I haven’t forgotten how it felt to be separated from my family with limited communication options on 9/11. I haven’t forgotten how in 2007, when a tornado touched down a little over a mile from our house, how I worried that my parents would see it on the Weather Channel before I could phone to say we were OK. I’m keeping the Twitter account. It might be like grabbing an umbrella after it stops raining. Fine by me.

But how to manage one more thread? Are these signs and portents that I should be writing more, which means doing less of something else? How do I best meet the needs of my students and readers and friends and family, and still make that monthly mortgage payment? After family, what is it that I do that really makes a difference in the world?

So today, when I’m feeling slightly frayed, I’m asking you to pick up the thread and help me untangle some of these thoughts. Your comments are greatly appreciated.

Add your voice to the conversation at facebook.com/donnakallnerfiberart

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Donna Kallner

fiber artist, teacher and explorer, inspired by ancient fiber techniques and all the ways contemporary fiber artists give old ideas a new spin

4 thoughts on “Slightly Frayed”

  1. First of all, Donna, I am so happy you received news that your sister is ok. As for untangling your thoughts – at this point I would say it’s too late at night for me to have any great ideas other than going to sleep, doing some meditative looping, taking a walk, and/or writing morning pages. And trying to be patient, knowing that the answers will come, but not all right now.
    These are interesting questions that you pose. I sometimes think that at this point in my life I should be past some of this questioning, yet I’m coming to realize that this is who I am and in the long run I’m better off still questioning than being so stagnant that I don’t think about anything any more. Is this part of the life as process not product view of the world? (Who gave me excellent lessons about that???)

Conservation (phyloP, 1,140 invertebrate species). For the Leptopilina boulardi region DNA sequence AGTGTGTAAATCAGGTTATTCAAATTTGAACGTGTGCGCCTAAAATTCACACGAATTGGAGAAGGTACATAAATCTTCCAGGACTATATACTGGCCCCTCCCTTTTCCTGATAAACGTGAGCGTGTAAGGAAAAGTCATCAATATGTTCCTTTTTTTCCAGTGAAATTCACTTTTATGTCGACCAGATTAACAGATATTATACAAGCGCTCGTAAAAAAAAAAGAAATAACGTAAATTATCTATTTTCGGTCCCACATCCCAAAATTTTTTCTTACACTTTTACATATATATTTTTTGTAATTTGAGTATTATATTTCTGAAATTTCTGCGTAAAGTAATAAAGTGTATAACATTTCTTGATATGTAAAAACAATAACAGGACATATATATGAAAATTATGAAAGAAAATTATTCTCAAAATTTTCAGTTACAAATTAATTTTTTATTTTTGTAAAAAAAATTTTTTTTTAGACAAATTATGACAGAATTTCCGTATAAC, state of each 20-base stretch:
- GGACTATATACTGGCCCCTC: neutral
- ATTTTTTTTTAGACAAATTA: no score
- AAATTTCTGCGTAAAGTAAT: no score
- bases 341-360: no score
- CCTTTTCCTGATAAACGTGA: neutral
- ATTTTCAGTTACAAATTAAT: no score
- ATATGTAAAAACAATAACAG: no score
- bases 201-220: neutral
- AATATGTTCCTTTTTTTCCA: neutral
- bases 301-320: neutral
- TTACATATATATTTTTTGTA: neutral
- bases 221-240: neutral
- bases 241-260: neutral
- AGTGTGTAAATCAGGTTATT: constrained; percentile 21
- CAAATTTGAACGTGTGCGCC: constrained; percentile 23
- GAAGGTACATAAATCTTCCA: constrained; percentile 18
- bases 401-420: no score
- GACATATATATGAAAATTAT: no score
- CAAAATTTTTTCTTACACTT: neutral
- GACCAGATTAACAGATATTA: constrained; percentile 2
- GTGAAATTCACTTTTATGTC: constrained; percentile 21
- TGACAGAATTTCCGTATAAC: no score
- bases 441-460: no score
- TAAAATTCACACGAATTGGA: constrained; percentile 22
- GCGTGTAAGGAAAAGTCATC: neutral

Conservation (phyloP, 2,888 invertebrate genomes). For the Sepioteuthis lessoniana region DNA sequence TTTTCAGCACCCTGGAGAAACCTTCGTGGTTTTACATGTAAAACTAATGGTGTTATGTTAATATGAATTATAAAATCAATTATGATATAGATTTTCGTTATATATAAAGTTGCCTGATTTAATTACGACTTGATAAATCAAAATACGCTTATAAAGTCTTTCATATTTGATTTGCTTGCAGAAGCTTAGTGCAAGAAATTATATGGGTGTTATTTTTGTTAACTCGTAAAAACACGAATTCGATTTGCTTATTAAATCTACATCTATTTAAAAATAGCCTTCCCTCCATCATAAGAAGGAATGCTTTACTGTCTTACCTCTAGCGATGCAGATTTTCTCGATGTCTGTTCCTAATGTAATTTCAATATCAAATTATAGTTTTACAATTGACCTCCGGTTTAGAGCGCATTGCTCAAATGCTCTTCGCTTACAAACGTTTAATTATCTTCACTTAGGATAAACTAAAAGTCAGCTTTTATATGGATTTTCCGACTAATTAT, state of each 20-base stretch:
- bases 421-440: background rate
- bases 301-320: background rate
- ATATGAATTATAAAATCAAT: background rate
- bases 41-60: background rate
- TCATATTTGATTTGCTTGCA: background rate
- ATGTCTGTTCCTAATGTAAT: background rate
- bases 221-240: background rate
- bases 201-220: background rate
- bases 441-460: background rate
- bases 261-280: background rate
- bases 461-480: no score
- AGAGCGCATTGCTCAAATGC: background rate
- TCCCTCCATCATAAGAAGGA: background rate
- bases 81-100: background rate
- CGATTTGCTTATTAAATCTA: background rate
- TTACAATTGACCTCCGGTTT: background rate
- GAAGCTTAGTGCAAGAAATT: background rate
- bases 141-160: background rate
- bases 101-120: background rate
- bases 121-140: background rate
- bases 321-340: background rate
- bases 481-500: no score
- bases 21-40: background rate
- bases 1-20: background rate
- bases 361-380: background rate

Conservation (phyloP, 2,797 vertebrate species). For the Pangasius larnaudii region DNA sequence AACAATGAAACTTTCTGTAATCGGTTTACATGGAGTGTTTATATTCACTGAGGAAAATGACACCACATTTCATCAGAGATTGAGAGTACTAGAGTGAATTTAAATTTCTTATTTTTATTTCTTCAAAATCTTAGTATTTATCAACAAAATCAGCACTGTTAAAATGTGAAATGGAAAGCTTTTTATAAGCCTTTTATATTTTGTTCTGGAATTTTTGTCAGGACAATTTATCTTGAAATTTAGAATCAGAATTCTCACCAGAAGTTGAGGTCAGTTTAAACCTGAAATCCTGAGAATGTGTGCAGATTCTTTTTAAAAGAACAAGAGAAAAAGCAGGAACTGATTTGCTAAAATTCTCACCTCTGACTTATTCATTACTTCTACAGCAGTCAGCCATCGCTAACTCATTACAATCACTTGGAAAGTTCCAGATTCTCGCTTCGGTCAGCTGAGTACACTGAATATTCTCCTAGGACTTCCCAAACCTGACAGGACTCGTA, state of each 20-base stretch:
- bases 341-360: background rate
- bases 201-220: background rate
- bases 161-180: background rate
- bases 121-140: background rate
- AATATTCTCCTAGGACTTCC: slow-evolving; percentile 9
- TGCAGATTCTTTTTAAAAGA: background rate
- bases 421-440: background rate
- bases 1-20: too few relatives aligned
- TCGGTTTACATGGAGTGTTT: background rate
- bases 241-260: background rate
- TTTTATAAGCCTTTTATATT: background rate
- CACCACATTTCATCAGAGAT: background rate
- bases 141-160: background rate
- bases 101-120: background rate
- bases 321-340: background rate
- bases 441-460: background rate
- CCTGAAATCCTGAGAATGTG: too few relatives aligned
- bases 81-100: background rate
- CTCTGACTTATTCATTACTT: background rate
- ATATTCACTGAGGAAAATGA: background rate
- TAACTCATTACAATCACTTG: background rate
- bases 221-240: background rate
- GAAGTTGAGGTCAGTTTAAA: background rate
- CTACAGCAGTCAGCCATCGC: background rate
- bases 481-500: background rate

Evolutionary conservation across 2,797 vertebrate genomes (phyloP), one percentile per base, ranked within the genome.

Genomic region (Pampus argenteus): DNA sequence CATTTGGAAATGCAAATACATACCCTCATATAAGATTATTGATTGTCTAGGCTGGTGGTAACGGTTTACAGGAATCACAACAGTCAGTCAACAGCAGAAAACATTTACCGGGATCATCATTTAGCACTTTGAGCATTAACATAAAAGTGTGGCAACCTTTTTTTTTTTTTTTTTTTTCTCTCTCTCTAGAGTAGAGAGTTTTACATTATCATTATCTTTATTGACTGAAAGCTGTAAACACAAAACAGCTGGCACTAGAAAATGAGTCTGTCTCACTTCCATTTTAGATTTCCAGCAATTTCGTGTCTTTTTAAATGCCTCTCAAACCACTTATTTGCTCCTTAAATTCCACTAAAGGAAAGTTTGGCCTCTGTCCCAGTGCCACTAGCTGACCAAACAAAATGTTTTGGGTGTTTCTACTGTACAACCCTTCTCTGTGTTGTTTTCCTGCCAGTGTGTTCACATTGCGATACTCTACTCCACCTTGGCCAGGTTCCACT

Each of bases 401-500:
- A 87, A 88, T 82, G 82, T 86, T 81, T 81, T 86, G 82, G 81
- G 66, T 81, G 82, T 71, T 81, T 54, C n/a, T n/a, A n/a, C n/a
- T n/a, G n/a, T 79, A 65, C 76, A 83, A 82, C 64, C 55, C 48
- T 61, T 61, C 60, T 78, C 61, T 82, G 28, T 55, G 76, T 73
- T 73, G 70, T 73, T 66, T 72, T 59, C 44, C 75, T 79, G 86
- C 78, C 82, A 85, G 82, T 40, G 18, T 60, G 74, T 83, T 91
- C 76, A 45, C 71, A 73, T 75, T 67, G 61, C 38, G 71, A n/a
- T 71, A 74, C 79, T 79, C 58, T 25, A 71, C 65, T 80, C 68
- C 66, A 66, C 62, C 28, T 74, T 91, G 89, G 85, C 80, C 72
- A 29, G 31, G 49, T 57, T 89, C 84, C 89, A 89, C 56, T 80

Take care of yourself.

  2. Is there an echo in here? My morning shower pep talk today went something like, “answers will come, but maybe not right now.” Thanks for the reminder that it’s the process, not the product. I wasn’t seeing that, and it makes a huge difference.You made a huge difference today.

  3. I’m glad your sister is OK and also that there were so many willing to help when you needed and asked for it.
    This is just a sympathetic voice, no answers. Closest I can get is that the trouble with “the answer” is that it keeps changing. Keep listening and being open to new possibilities.

  4. Thanks, Judy. I think you hit part of my confusion squarely on the head. In the past, my style for making sure I’m listening and being open to possibilities involved stepping away from the noise of other things. That “answer” has changed. Now that I recognize the beneficial power of things like Twitter and Facebook, I think I need to develop new skills that integrate them without letting them overwhelm me. Not sure yet how to do that, but it’s a target. Your comments are much appreciated.

    A brief update: Services restored to much of Madeira but some roads and bridges badly damaged. 18 people still missing. We grieve for those who lost family members or are still searching, and for the 200 families who lost their homes. More rain in the forecast where so much running water made it appear that the island was weeping.